Doing What Needs to Be Done
June 06, 2007
No one likes to "eat crow," grovel, or admit that they were wrong enough to get into a predicament from which they need help extricating themselves. It sears one's pride and devastates one's self-esteem and the quicker we get it done, the better.
Sometimes the choice is between swallowing one's pride and going broke.
Swallowing pride is uncomfortable. Being broke is much worse.
The teacher in Proverbs 6:1-5 hits the nail on the head:
" My son, if thou be surety for thy friend, if thou hast stricken thy hand with a stranger, Thou art snared with the words of thy mouth, thou art taken with the words of thy mouth. Do this now, my son, and deliver thyself, when thou art come into the hand of thy friend; go, humble thyself, and make sure thy friend. Give not sleep to thine eyes, nor slumber to thine eyelids. Deliver thyself as a roe from the hand of the hunter, and as a bird from the hand of the fowler."
Here is the scenario. The son has made promises he can't keep, albeit in good faith, by cosigning on someone else's loan. That person might have been a friend he trusted or a stranger who "took him in." either way, he is now seeing the error of his ways and the danger signs ahead.
Solomon wisely counsels him, "Grovel!"
Go now and eat crow. Do it fast; do it with all your energy. GET OUT OF THAT DEAL!
No one wants to hear this. Part of us would rather go under than bow down. We would rather bluff our way through life than humble ourselves and do what is best for ourselves and what is right by God and man.
Pride will hurt you, my friend. It will hurt you in the wallet and it will hurt you in the heart.
This is a practical reminder from the Proverbs that we are not always right and when we are wrong, the most prudent thing to do is admit it and repair the damage as quickly as possible.
Would you rather be right or rich?
How to get Ahead
Ants have always been a source of fascination for me. Their collective intelligence and capacity for production is amazing. I used to tread water on the deep end of our swimming pool and observe them move in and out from the cracks with a precision and organization that could not be explained by the presence of a "queen" buried in there somewhere.
Essentially, their work is unsupervised, without instructions, and self-motivated by something intrinsic to their nature.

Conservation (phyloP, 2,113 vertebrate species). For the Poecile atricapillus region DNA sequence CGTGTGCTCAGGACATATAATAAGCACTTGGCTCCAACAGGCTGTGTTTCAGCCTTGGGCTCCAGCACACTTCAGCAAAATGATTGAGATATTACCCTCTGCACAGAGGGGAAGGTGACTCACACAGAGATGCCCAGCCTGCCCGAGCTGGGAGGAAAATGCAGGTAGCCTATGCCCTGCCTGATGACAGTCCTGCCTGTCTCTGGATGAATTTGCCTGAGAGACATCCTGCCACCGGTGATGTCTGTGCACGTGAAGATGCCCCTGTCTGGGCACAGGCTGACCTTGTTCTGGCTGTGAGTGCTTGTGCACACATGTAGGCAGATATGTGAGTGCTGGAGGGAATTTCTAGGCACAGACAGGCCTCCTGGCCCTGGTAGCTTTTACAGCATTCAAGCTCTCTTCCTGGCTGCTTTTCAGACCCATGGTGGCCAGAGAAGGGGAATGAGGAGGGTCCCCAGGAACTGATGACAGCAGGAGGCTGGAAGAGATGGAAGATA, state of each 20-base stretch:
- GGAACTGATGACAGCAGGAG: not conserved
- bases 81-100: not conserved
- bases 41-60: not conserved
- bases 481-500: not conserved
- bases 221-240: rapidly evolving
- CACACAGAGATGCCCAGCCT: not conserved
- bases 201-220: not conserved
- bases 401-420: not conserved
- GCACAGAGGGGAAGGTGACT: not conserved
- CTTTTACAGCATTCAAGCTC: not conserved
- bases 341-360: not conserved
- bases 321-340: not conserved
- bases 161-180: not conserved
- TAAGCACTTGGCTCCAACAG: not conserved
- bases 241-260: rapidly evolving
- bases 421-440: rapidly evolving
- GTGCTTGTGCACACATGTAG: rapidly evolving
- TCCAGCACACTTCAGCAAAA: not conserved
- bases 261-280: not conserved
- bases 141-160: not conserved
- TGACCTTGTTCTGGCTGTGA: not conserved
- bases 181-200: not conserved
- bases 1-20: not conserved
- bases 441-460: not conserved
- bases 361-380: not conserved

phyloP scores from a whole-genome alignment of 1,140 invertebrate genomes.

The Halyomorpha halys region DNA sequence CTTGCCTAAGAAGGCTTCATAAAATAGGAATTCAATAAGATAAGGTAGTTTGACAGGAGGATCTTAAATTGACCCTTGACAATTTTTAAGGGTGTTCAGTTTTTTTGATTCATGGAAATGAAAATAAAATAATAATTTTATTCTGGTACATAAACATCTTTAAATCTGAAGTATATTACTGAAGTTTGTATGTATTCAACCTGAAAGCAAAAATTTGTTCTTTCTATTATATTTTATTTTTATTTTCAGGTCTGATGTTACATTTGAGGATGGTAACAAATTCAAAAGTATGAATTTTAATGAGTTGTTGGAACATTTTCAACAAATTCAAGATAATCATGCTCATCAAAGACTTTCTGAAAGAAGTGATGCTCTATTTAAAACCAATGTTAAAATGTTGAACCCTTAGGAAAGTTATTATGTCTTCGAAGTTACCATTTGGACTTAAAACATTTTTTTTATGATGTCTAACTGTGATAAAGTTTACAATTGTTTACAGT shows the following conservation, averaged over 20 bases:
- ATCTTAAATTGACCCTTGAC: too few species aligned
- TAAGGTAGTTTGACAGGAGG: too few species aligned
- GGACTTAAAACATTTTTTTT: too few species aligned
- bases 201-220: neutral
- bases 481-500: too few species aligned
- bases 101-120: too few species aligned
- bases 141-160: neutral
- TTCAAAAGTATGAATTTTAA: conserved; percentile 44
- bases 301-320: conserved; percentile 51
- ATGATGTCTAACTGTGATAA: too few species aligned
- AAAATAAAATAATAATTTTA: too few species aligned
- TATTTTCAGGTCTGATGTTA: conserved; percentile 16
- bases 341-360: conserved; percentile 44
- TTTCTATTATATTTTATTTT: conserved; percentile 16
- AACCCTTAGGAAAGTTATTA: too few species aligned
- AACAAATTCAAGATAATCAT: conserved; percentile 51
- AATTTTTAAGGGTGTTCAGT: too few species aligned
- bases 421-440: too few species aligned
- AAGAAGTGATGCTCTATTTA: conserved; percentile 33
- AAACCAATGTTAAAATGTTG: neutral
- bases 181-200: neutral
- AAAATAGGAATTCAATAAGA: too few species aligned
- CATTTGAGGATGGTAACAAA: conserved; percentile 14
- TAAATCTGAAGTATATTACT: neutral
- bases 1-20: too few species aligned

They get it done and they get far enough ahead to be self-sufficient as a community.
You never see a frustrated or worried ant.
In fact, if you divert him from his immediate mission, he seems to carry on his larger mission by simply finding another task and doing it.
There is so much to learn from ants. thus, Solomon said in Proverbs 6:2-8:
"Go to the ant, thou sluggard; consider her ways, and be wise: Which having no guide, overseer, or ruler, Provideth her meat in the summer, and gathereth her food in the harvest. "
This teaching is placed in the Proverbs as a counter to laziness. If industry and self-starting are keys to getting ahead, laziness is an expressway to getting behind.
Solomon writes to the sluggard with the hope that, by observing someone getting it done, he will get with it himself and be motivated.
It is easy to self-motivate when we see the results stacking up minute-by-minute, hourly, or even daily. it can be tougher if it takes longer to see progress. in that case, we must learn to visualize it and measure it differently.
However we inform our psyches of the benefits of steady, hard, conscientious work, be assured of this, it is worth the effort.
If you want to get ahead, you must work at it and you must motivate yourself to do so.
How to Get Behind
If there is a sure-fire expressway to getting ahead, there is a steep slide to getting behind. Just do nothing. Stay in bed. Roll over for another hour. Be late for work. Miss appointments. Be unreliable. Do sloppy work. Complain a lot. Grumble when you are assigned a task. Move slowly. Frown. Just be lazy.
Solomon understood this and spoke of it in Proverbs 6:9-11:
"How long wilt thou sleep, O sluggard? when wilt thou arise out of thy sleep? Yet a little sleep, a little slumber, a little folding of the hands to sleep: So shall thy poverty come as one that travelleth, and thy want as an armed man."
Why does he call it a little sleep and a little slumber? Because that is what we call it when we rest excessively. Everyone needs sleep. God designed us so that we require down time. However, the sluggard wants a little more and a little more and a little more.
He never gets caught up.
He is extremely successful at failure and, while he may feel or confess to be miserable, he is unwilling to do anything to change that state.
It takes effort to get out of bed. It takes an inner drive and a shock to the system to wake up and do what needs to be done. it may even be painful for you.
What you have to ask yourself is, "What is the greater pain, getting up or being broke?"
It is really all up to you.
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